-------------- Challenges for local government in Zimbabwe. in De Valk and Wekwete (op. cit).
De Valk, P. (1990) An analysis of planning policy with reference to Zimbebwe. in De Valk and Wekwete (op. cit).
Dzinoreva, M. (1992) Experiences at the district level. Presentation on decentralised district development, The Sheraton Hotel, Harare, April 15.
Gasper, D. (1991) Decentralisation of planning and administration in
Zimbabwe International perspectives and 1980s experiences, in Helmsing
et al (1991)
----------- (1989) Growth points and rural industries: ideologies and policies. RUP Occasional paper No.18. University of Zimbabwe.
Government of Zimbabwe (1988) First Five Year Development Plan 1986-90,
-------------- (1990) National Income and Expenditure Report. Central Statistical Office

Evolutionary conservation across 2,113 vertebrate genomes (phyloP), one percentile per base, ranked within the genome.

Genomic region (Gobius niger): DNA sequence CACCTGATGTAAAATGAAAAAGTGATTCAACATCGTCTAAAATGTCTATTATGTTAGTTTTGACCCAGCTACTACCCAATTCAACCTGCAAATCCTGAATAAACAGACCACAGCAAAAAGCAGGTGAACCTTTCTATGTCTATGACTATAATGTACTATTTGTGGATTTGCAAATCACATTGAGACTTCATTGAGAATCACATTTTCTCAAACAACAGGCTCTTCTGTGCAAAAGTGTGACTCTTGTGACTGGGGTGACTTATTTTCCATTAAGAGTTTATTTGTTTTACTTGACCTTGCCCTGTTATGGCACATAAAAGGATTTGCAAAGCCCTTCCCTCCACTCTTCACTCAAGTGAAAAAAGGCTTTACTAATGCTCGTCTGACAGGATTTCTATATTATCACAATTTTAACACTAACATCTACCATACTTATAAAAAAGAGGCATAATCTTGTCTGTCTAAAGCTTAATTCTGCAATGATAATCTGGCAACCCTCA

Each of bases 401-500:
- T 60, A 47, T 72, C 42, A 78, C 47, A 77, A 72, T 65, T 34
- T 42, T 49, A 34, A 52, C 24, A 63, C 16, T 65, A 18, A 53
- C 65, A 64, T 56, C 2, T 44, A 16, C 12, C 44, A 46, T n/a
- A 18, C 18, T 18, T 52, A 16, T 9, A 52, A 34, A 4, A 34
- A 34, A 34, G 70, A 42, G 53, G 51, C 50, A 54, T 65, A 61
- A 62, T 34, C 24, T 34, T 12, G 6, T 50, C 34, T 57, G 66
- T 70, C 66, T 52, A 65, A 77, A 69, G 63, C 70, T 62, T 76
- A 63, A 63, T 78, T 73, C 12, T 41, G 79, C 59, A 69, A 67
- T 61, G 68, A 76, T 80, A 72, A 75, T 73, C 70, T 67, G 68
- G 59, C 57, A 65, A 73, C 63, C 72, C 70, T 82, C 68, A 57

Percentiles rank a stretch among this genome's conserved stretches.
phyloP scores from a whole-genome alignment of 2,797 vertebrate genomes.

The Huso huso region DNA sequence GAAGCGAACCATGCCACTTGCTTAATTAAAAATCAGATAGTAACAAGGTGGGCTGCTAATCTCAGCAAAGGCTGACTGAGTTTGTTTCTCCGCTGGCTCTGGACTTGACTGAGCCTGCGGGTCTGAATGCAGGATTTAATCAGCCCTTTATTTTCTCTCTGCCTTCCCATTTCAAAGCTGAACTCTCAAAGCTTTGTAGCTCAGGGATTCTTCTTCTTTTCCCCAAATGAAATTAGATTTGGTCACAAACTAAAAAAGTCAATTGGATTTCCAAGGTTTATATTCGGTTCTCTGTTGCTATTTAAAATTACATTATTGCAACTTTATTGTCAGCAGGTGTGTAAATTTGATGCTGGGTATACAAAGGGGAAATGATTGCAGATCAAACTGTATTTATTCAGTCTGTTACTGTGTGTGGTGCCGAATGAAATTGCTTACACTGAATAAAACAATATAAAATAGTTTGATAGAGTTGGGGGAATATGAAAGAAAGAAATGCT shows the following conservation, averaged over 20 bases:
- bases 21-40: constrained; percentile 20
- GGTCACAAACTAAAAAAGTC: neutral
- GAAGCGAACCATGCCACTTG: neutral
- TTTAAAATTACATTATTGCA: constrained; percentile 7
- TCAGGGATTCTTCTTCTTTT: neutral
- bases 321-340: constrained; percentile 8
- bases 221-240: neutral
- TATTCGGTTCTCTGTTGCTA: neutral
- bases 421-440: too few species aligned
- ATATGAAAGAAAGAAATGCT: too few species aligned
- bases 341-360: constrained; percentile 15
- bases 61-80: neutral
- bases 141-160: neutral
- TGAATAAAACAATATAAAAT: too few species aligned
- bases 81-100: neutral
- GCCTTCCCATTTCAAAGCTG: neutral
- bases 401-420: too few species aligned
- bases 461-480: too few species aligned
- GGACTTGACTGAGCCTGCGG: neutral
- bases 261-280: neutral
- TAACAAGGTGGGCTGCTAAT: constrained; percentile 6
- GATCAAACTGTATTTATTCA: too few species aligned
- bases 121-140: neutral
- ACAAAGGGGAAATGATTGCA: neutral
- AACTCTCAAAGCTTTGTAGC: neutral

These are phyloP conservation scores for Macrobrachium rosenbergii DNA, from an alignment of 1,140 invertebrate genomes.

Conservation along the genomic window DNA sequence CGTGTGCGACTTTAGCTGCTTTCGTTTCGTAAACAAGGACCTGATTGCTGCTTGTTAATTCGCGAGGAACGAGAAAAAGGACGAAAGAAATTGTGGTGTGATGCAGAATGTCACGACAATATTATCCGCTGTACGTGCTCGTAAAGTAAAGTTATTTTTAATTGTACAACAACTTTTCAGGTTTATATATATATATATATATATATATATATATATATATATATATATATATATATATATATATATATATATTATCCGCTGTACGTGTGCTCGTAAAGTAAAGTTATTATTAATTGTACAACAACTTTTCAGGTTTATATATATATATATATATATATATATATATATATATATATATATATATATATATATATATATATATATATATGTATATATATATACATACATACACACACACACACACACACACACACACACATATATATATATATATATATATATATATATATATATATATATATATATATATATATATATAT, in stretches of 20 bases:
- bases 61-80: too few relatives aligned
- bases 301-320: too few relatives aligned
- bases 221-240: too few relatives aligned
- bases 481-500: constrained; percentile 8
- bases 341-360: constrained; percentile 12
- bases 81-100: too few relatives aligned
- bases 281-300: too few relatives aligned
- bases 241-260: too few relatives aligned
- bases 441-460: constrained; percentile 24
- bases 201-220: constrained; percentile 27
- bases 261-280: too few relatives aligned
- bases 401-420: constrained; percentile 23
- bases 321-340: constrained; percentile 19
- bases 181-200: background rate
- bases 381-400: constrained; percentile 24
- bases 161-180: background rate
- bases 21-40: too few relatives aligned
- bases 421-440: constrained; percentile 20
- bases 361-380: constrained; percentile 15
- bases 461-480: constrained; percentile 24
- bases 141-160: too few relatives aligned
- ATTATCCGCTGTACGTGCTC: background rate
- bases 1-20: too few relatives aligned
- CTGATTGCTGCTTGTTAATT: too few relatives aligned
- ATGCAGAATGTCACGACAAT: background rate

-------------- (1990) Intercensal Demographic Survey. CSO.
-------------- (1990) Guidelines for provincial planning. National Planning Agency, MFEPD.
--------------- MLGRUD and ODA (1990) Provincial Development Support Programme Project Framework.
--------------- (1988) Workshop on regional development Planning: targets and reality. Protocol of proceedings of parliamentary workshop
---------------- Provincial Development Plans (various)
-----------------District Development Plans (various)
Helmsing, A.H.J. et al (1991) Limits to decentralisation in Zimbabwe.
ISS, The Hague. ------(1991) Rural local government finance. Past trends
future options. in Helmsing (1991).
------- and Wekwete, K. (1987) Financing district councils Local taxes and central allocations. RUP Occasional Paper No.9, University of Zimbabwe.
--------- (1987) Non-agricultural enterprise in the communal lands of Zimbabwe. RUP Occasional Paper No.10, University of Zimbabwe.